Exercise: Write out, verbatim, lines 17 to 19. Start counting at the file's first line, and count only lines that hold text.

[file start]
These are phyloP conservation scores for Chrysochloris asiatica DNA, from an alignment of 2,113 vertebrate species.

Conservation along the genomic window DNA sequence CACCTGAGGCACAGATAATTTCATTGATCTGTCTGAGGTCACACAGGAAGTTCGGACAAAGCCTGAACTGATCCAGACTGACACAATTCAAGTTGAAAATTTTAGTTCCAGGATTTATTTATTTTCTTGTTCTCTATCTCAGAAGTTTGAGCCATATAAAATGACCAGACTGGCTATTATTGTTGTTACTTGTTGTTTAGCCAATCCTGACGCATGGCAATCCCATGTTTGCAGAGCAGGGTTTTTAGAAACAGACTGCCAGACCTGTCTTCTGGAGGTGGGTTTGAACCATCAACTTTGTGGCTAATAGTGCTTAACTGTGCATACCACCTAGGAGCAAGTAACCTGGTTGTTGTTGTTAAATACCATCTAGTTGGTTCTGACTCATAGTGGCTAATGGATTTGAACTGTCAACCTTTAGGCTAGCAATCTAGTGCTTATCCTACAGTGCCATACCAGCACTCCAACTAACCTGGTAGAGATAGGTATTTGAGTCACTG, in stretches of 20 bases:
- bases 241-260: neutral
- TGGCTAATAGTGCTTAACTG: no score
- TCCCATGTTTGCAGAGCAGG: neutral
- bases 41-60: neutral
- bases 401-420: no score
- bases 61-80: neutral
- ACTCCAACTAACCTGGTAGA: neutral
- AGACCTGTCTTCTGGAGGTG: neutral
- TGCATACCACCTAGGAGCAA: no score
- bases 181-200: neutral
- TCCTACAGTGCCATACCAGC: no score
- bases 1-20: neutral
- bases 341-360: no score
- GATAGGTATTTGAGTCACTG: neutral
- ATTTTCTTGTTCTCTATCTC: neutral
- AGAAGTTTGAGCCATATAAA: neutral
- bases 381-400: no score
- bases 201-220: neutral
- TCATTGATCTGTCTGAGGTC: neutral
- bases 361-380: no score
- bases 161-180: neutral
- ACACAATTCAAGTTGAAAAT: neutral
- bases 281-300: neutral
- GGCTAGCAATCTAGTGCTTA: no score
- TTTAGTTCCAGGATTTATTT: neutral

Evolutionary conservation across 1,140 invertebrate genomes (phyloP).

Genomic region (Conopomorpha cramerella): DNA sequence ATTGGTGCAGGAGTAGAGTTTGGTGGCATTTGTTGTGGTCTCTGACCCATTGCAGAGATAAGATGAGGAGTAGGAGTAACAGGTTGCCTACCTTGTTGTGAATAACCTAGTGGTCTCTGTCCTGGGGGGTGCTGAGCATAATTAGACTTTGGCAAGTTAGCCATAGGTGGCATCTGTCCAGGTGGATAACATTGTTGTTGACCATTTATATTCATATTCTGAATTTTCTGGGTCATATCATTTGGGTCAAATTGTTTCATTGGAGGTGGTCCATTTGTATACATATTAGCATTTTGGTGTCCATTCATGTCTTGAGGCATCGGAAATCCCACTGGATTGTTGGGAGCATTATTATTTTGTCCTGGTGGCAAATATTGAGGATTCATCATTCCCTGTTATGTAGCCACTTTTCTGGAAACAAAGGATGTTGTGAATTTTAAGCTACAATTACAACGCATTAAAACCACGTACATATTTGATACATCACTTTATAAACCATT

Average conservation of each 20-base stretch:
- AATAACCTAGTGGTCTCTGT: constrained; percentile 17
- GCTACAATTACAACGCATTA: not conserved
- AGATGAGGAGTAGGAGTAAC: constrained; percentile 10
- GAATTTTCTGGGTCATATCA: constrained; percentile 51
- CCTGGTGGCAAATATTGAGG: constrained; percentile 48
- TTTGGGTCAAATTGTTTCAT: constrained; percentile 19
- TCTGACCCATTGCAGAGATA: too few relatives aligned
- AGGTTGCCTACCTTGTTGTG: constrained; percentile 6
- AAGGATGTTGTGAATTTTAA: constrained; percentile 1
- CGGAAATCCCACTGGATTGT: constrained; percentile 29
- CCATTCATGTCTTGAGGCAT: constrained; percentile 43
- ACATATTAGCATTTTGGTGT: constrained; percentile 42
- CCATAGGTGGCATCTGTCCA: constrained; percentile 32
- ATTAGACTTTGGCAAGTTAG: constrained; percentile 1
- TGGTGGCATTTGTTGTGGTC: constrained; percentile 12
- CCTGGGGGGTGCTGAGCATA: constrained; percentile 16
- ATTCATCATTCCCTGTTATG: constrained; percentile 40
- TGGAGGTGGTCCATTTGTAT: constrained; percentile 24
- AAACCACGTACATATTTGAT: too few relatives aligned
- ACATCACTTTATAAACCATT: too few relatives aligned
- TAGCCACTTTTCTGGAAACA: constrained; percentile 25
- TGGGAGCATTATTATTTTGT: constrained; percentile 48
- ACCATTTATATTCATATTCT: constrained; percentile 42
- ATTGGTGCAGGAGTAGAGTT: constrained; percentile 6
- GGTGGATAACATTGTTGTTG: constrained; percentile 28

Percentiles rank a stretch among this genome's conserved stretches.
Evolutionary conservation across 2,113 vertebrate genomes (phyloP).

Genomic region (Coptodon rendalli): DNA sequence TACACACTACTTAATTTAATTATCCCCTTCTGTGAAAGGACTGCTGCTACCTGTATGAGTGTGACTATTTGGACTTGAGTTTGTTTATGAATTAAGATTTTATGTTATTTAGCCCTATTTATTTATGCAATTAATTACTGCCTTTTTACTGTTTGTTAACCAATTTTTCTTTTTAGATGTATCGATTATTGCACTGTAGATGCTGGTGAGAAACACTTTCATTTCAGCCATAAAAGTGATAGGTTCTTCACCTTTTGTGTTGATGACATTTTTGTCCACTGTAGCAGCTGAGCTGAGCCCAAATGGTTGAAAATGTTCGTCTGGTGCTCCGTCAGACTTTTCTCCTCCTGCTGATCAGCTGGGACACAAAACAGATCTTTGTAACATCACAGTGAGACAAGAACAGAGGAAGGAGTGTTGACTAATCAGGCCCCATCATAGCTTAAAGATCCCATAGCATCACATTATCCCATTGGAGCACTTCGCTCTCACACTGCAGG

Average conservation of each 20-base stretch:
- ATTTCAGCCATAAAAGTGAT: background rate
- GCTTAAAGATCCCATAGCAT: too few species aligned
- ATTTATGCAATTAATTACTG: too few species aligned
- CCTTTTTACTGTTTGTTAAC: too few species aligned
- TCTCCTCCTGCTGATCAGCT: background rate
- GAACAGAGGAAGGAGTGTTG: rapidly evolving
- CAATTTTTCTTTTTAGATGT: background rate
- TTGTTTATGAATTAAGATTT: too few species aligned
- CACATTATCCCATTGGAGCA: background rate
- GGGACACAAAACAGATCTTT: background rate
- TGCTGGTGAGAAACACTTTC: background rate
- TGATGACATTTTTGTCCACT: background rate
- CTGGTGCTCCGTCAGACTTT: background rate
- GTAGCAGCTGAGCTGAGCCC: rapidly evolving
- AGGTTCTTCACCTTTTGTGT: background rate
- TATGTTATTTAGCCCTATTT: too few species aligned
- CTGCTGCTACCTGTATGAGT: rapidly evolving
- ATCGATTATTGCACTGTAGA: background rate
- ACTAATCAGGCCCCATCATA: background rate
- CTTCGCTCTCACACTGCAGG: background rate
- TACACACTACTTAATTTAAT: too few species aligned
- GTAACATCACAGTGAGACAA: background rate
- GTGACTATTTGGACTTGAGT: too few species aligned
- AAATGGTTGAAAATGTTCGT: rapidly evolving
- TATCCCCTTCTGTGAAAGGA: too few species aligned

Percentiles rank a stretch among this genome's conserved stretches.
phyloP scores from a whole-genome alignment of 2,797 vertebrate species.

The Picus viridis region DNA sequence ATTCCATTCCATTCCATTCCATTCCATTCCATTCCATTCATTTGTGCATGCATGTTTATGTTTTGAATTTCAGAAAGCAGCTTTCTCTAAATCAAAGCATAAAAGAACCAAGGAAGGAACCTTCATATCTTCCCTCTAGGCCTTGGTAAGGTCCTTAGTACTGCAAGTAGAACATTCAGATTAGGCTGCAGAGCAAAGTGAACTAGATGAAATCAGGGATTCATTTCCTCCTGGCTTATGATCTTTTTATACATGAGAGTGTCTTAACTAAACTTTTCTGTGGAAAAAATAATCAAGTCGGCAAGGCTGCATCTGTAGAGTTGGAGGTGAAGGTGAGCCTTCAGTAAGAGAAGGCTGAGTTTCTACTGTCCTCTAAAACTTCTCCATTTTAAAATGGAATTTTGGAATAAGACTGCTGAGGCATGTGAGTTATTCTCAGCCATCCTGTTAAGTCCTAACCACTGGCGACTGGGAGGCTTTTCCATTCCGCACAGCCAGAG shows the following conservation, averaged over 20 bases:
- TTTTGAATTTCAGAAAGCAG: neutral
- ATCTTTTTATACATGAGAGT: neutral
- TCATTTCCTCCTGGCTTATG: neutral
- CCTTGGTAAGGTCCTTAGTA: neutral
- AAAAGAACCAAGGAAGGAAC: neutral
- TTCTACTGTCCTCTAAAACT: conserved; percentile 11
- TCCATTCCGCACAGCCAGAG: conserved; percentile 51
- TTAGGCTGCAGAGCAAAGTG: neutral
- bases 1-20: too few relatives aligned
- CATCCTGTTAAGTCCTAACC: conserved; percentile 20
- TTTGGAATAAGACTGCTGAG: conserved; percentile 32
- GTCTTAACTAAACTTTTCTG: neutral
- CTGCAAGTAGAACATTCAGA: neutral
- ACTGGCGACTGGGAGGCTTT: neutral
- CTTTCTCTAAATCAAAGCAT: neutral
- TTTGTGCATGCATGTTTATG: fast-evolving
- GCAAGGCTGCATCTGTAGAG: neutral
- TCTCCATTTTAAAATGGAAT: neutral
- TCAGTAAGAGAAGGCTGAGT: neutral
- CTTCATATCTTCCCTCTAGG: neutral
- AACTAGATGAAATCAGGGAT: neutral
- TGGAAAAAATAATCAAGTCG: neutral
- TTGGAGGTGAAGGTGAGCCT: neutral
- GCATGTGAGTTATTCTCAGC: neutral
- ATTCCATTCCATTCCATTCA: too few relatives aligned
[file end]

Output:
- ATTTTCTTGTTCTCTATCTC: neutral
- AGAAGTTTGAGCCATATAAA: neutral
- bases 381-400: no score